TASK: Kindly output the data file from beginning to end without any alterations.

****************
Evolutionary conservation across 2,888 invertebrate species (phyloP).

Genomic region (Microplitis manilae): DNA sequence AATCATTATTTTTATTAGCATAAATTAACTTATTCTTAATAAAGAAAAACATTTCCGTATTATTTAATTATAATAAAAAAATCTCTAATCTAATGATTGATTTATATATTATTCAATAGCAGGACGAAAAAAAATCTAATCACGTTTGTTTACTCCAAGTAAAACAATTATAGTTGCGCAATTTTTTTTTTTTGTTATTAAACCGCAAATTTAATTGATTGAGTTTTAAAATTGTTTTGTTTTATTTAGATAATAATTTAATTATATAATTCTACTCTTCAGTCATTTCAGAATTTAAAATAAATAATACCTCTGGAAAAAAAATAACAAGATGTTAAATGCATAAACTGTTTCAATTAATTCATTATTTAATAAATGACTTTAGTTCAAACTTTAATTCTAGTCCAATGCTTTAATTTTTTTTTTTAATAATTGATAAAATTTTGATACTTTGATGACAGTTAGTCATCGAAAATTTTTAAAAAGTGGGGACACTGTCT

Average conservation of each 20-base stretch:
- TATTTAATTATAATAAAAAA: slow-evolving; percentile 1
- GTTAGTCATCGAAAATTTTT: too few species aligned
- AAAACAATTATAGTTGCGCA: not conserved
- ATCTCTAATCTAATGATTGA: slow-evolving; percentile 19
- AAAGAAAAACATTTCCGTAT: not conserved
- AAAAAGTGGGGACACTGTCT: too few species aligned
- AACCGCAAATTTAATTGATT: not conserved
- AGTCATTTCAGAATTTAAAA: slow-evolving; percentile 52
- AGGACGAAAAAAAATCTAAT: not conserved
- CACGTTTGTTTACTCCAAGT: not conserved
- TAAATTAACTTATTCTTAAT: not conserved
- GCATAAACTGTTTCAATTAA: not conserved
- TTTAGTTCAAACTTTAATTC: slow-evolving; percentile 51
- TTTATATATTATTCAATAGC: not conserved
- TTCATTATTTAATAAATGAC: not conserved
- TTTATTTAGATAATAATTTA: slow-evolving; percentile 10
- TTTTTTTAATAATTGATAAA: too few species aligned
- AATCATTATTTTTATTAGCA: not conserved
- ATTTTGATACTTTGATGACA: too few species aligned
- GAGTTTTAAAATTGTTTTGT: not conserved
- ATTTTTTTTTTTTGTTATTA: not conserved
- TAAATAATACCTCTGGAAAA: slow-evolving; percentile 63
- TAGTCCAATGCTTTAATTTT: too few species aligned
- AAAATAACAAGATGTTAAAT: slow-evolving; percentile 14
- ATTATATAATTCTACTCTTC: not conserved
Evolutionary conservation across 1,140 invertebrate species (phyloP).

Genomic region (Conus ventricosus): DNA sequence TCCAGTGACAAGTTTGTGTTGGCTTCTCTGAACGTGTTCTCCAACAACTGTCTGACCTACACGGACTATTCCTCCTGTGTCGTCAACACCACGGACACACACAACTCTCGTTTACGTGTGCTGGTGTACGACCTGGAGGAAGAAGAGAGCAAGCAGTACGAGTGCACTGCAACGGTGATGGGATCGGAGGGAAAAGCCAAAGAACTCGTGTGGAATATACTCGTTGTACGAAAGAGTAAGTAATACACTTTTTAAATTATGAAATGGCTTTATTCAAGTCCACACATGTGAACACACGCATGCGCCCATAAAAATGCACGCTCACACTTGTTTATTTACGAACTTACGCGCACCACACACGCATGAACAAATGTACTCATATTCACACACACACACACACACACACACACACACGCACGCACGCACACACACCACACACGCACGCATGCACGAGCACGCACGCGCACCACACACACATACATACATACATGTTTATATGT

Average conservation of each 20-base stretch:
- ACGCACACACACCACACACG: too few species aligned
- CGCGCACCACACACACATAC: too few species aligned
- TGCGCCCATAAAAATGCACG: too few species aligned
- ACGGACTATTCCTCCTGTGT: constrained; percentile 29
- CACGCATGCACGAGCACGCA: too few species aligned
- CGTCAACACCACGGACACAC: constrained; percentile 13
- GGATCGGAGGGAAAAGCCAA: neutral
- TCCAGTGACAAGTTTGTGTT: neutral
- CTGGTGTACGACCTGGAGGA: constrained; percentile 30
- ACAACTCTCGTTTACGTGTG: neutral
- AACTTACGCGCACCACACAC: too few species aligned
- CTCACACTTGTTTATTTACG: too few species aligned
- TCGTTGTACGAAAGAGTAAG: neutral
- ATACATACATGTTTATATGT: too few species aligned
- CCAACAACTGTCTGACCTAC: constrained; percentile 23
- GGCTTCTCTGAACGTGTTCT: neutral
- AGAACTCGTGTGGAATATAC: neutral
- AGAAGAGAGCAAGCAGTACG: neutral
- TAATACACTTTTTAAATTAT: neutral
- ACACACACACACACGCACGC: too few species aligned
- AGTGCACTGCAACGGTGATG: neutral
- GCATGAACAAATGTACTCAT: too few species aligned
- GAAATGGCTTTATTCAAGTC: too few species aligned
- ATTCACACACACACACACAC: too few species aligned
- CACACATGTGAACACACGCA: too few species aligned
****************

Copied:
Evolutionary conservation across 2,888 invertebrate species (phyloP).

Genomic region (Microplitis manilae): DNA sequence AATCATTATTTTTATTAGCATAAATTAACTTATTCTTAATAAAGAAAAACATTTCCGTATTATTTAATTATAATAAAAAAATCTCTAATCTAATGATTGATTTATATATTATTCAATAGCAGGACGAAAAAAAATCTAATCACGTTTGTTTACTCCAAGTAAAACAATTATAGTTGCGCAATTTTTTTTTTTTGTTATTAAACCGCAAATTTAATTGATTGAGTTTTAAAATTGTTTTGTTTTATTTAGATAATAATTTAATTATATAATTCTACTCTTCAGTCATTTCAGAATTTAAAATAAATAATACCTCTGGAAAAAAAATAACAAGATGTTAAATGCATAAACTGTTTCAATTAATTCATTATTTAATAAATGACTTTAGTTCAAACTTTAATTCTAGTCCAATGCTTTAATTTTTTTTTTTAATAATTGATAAAATTTTGATACTTTGATGACAGTTAGTCATCGAAAATTTTTAAAAAGTGGGGACACTGTCT

Average conservation of each 20-base stretch:
- TATTTAATTATAATAAAAAA: slow-evolving; percentile 1
- GTTAGTCATCGAAAATTTTT: too few species aligned
- AAAACAATTATAGTTGCGCA: not conserved
- ATCTCTAATCTAATGATTGA: slow-evolving; percentile 19
- AAAGAAAAACATTTCCGTAT: not conserved
- AAAAAGTGGGGACACTGTCT: too few species aligned
- AACCGCAAATTTAATTGATT: not conserved
- AGTCATTTCAGAATTTAAAA: slow-evolving; percentile 52
- AGGACGAAAAAAAATCTAAT: not conserved
- CACGTTTGTTTACTCCAAGT: not conserved
- TAAATTAACTTATTCTTAAT: not conserved
- GCATAAACTGTTTCAATTAA: not conserved
- TTTAGTTCAAACTTTAATTC: slow-evolving; percentile 51
- TTTATATATTATTCAATAGC: not conserved
- TTCATTATTTAATAAATGAC: not conserved
- TTTATTTAGATAATAATTTA: slow-evolving; percentile 10
- TTTTTTTAATAATTGATAAA: too few species aligned
- AATCATTATTTTTATTAGCA: not conserved
- ATTTTGATACTTTGATGACA: too few species aligned
- GAGTTTTAAAATTGTTTTGT: not conserved
- ATTTTTTTTTTTTGTTATTA: not conserved
- TAAATAATACCTCTGGAAAA: slow-evolving; percentile 63
- TAGTCCAATGCTTTAATTTT: too few species aligned
- AAAATAACAAGATGTTAAAT: slow-evolving; percentile 14
- ATTATATAATTCTACTCTTC: not conserved
Evolutionary conservation across 1,140 invertebrate species (phyloP).

Genomic region (Conus ventricosus): DNA sequence TCCAGTGACAAGTTTGTGTTGGCTTCTCTGAACGTGTTCTCCAACAACTGTCTGACCTACACGGACTATTCCTCCTGTGTCGTCAACACCACGGACACACACAACTCTCGTTTACGTGTGCTGGTGTACGACCTGGAGGAAGAAGAGAGCAAGCAGTACGAGTGCACTGCAACGGTGATGGGATCGGAGGGAAAAGCCAAAGAACTCGTGTGGAATATACTCGTTGTACGAAAGAGTAAGTAATACACTTTTTAAATTATGAAATGGCTTTATTCAAGTCCACACATGTGAACACACGCATGCGCCCATAAAAATGCACGCTCACACTTGTTTATTTACGAACTTACGCGCACCACACACGCATGAACAAATGTACTCATATTCACACACACACACACACACACACACACACACGCACGCACGCACACACACCACACACGCACGCATGCACGAGCACGCACGCGCACCACACACACATACATACATACATGTTTATATGT

Average conservation of each 20-base stretch:
- ACGCACACACACCACACACG: too few species aligned
- CGCGCACCACACACACATAC: too few species aligned
- TGCGCCCATAAAAATGCACG: too few species aligned
- ACGGACTATTCCTCCTGTGT: constrained; percentile 29
- CACGCATGCACGAGCACGCA: too few species aligned
- CGTCAACACCACGGACACAC: constrained; percentile 13
- GGATCGGAGGGAAAAGCCAA: neutral
- TCCAGTGACAAGTTTGTGTT: neutral
- CTGGTGTACGACCTGGAGGA: constrained; percentile 30
- ACAACTCTCGTTTACGTGTG: neutral
- AACTTACGCGCACCACACAC: too few species aligned
- CTCACACTTGTTTATTTACG: too few species aligned
- TCGTTGTACGAAAGAGTAAG: neutral
- ATACATACATGTTTATATGT: too few species aligned
- CCAACAACTGTCTGACCTAC: constrained; percentile 23
- GGCTTCTCTGAACGTGTTCT: neutral
- AGAACTCGTGTGGAATATAC: neutral
- AGAAGAGAGCAAGCAGTACG: neutral
- TAATACACTTTTTAAATTAT: neutral
- ACACACACACACACGCACGC: too few species aligned
- AGTGCACTGCAACGGTGATG: neutral
- GCATGAACAAATGTACTCAT: too few species aligned
- GAAATGGCTTTATTCAAGTC: too few species aligned
- ATTCACACACACACACACAC: too few species aligned
- CACACATGTGAACACACGCA: too few species aligned